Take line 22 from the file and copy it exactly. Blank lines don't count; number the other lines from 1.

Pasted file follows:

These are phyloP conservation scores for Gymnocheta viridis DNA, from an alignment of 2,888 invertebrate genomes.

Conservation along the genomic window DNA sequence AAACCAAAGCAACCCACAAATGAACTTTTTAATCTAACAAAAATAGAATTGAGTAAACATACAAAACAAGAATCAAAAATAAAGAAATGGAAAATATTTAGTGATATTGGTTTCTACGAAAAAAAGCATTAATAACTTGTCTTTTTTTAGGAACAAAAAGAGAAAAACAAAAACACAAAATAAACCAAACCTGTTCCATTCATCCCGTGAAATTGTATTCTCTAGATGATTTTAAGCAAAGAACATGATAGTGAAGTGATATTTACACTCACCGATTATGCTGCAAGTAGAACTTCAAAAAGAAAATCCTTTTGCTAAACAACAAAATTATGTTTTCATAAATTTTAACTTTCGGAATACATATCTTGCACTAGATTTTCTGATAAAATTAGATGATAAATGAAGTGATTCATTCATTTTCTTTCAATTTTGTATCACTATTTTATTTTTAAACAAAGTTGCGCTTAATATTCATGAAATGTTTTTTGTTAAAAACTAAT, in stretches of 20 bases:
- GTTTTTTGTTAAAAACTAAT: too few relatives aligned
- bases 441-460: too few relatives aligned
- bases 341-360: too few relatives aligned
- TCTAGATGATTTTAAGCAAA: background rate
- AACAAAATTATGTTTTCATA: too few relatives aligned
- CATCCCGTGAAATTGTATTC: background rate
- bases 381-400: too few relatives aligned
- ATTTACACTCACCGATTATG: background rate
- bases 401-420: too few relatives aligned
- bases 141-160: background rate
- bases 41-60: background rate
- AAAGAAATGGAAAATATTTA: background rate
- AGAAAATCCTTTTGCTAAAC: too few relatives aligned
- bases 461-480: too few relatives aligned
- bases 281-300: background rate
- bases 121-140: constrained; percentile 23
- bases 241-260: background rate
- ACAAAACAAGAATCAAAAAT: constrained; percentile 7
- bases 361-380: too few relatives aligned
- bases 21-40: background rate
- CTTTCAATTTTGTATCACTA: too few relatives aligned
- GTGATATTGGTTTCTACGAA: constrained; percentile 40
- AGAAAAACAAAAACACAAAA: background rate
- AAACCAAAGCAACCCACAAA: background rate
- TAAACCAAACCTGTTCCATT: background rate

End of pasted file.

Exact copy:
- bases 21-40: background rate